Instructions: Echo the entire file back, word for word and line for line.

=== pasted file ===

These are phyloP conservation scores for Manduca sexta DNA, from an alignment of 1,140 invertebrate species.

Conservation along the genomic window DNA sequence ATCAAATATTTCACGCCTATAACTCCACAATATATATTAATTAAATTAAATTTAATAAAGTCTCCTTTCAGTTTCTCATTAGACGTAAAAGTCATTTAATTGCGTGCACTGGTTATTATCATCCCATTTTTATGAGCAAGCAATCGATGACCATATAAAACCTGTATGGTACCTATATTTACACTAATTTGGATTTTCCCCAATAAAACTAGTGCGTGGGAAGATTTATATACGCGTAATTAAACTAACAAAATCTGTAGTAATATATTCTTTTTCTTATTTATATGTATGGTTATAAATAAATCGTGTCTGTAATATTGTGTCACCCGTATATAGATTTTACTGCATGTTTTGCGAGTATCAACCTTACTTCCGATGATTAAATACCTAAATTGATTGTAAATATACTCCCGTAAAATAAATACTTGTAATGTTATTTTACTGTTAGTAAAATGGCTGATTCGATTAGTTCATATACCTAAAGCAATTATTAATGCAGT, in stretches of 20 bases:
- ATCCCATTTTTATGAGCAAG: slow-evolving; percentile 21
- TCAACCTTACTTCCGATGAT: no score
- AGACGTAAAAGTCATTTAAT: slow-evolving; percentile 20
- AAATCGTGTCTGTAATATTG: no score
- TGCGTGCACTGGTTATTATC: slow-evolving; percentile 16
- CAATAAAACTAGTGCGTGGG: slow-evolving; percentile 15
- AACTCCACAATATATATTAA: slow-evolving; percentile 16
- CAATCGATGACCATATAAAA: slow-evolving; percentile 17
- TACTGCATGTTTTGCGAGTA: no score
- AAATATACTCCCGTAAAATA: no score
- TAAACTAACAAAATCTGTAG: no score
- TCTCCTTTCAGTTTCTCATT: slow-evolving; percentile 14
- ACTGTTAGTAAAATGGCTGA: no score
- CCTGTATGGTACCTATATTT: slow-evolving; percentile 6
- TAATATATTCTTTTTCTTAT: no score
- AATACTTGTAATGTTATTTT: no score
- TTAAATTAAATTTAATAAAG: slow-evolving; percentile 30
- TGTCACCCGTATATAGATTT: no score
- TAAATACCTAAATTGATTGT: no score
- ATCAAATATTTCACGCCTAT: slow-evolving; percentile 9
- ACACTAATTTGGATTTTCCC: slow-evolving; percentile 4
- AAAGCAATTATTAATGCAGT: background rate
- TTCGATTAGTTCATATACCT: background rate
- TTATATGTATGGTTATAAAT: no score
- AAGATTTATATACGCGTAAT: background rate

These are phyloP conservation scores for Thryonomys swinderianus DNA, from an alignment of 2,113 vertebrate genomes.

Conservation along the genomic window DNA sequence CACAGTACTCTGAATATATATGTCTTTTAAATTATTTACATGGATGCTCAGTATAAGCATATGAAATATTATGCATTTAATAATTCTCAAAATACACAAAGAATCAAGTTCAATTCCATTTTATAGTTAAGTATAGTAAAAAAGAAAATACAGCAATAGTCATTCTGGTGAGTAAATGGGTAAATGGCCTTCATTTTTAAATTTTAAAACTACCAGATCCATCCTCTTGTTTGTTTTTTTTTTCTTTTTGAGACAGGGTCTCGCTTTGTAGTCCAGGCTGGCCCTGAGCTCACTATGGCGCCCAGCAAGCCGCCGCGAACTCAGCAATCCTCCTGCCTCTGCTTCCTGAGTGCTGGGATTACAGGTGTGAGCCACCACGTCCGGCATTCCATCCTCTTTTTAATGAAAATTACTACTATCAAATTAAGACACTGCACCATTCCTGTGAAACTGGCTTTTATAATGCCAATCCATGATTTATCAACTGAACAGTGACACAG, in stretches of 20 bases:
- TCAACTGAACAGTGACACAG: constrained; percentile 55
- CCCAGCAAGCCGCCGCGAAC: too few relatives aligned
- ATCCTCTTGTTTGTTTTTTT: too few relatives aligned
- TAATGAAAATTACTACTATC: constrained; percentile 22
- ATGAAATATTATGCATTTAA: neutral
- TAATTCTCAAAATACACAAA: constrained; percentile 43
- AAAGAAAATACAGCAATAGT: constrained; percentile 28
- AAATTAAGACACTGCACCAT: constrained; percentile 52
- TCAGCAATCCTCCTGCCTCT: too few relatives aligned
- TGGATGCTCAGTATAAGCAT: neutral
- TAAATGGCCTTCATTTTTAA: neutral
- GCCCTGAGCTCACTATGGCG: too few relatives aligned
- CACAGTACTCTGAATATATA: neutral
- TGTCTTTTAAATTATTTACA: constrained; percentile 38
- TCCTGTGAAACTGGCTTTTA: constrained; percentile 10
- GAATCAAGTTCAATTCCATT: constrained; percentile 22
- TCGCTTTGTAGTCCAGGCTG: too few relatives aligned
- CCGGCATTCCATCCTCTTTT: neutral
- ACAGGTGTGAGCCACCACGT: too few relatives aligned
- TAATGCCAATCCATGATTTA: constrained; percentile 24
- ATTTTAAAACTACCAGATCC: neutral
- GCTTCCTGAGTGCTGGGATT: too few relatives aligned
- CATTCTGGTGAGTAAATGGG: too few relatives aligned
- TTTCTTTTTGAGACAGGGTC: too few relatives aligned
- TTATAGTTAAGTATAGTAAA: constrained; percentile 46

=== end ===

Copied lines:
These are phyloP conservation scores for Manduca sexta DNA, from an alignment of 1,140 invertebrate species.

Conservation along the genomic window DNA sequence ATCAAATATTTCACGCCTATAACTCCACAATATATATTAATTAAATTAAATTTAATAAAGTCTCCTTTCAGTTTCTCATTAGACGTAAAAGTCATTTAATTGCGTGCACTGGTTATTATCATCCCATTTTTATGAGCAAGCAATCGATGACCATATAAAACCTGTATGGTACCTATATTTACACTAATTTGGATTTTCCCCAATAAAACTAGTGCGTGGGAAGATTTATATACGCGTAATTAAACTAACAAAATCTGTAGTAATATATTCTTTTTCTTATTTATATGTATGGTTATAAATAAATCGTGTCTGTAATATTGTGTCACCCGTATATAGATTTTACTGCATGTTTTGCGAGTATCAACCTTACTTCCGATGATTAAATACCTAAATTGATTGTAAATATACTCCCGTAAAATAAATACTTGTAATGTTATTTTACTGTTAGTAAAATGGCTGATTCGATTAGTTCATATACCTAAAGCAATTATTAATGCAGT, in stretches of 20 bases:
- ATCCCATTTTTATGAGCAAG: slow-evolving; percentile 21
- TCAACCTTACTTCCGATGAT: no score
- AGACGTAAAAGTCATTTAAT: slow-evolving; percentile 20
- AAATCGTGTCTGTAATATTG: no score
- TGCGTGCACTGGTTATTATC: slow-evolving; percentile 16
- CAATAAAACTAGTGCGTGGG: slow-evolving; percentile 15
- AACTCCACAATATATATTAA: slow-evolving; percentile 16
- CAATCGATGACCATATAAAA: slow-evolving; percentile 17
- TACTGCATGTTTTGCGAGTA: no score
- AAATATACTCCCGTAAAATA: no score
- TAAACTAACAAAATCTGTAG: no score
- TCTCCTTTCAGTTTCTCATT: slow-evolving; percentile 14
- ACTGTTAGTAAAATGGCTGA: no score
- CCTGTATGGTACCTATATTT: slow-evolving; percentile 6
- TAATATATTCTTTTTCTTAT: no score
- AATACTTGTAATGTTATTTT: no score
- TTAAATTAAATTTAATAAAG: slow-evolving; percentile 30
- TGTCACCCGTATATAGATTT: no score
- TAAATACCTAAATTGATTGT: no score
- ATCAAATATTTCACGCCTAT: slow-evolving; percentile 9
- ACACTAATTTGGATTTTCCC: slow-evolving; percentile 4
- AAAGCAATTATTAATGCAGT: background rate
- TTCGATTAGTTCATATACCT: background rate
- TTATATGTATGGTTATAAAT: no score
- AAGATTTATATACGCGTAAT: background rate

These are phyloP conservation scores for Thryonomys swinderianus DNA, from an alignment of 2,113 vertebrate genomes.

Conservation along the genomic window DNA sequence CACAGTACTCTGAATATATATGTCTTTTAAATTATTTACATGGATGCTCAGTATAAGCATATGAAATATTATGCATTTAATAATTCTCAAAATACACAAAGAATCAAGTTCAATTCCATTTTATAGTTAAGTATAGTAAAAAAGAAAATACAGCAATAGTCATTCTGGTGAGTAAATGGGTAAATGGCCTTCATTTTTAAATTTTAAAACTACCAGATCCATCCTCTTGTTTGTTTTTTTTTTCTTTTTGAGACAGGGTCTCGCTTTGTAGTCCAGGCTGGCCCTGAGCTCACTATGGCGCCCAGCAAGCCGCCGCGAACTCAGCAATCCTCCTGCCTCTGCTTCCTGAGTGCTGGGATTACAGGTGTGAGCCACCACGTCCGGCATTCCATCCTCTTTTTAATGAAAATTACTACTATCAAATTAAGACACTGCACCATTCCTGTGAAACTGGCTTTTATAATGCCAATCCATGATTTATCAACTGAACAGTGACACAG, in stretches of 20 bases:
- TCAACTGAACAGTGACACAG: constrained; percentile 55
- CCCAGCAAGCCGCCGCGAAC: too few relatives aligned
- ATCCTCTTGTTTGTTTTTTT: too few relatives aligned
- TAATGAAAATTACTACTATC: constrained; percentile 22
- ATGAAATATTATGCATTTAA: neutral
- TAATTCTCAAAATACACAAA: constrained; percentile 43
- AAAGAAAATACAGCAATAGT: constrained; percentile 28
- AAATTAAGACACTGCACCAT: constrained; percentile 52
- TCAGCAATCCTCCTGCCTCT: too few relatives aligned
- TGGATGCTCAGTATAAGCAT: neutral
- TAAATGGCCTTCATTTTTAA: neutral
- GCCCTGAGCTCACTATGGCG: too few relatives aligned
- CACAGTACTCTGAATATATA: neutral
- TGTCTTTTAAATTATTTACA: constrained; percentile 38
- TCCTGTGAAACTGGCTTTTA: constrained; percentile 10
- GAATCAAGTTCAATTCCATT: constrained; percentile 22
- TCGCTTTGTAGTCCAGGCTG: too few relatives aligned
- CCGGCATTCCATCCTCTTTT: neutral
- ACAGGTGTGAGCCACCACGT: too few relatives aligned
- TAATGCCAATCCATGATTTA: constrained; percentile 24
- ATTTTAAAACTACCAGATCC: neutral
- GCTTCCTGAGTGCTGGGATT: too few relatives aligned
- CATTCTGGTGAGTAAATGGG: too few relatives aligned
- TTTCTTTTTGAGACAGGGTC: too few relatives aligned
- TTATAGTTAAGTATAGTAAA: constrained; percentile 46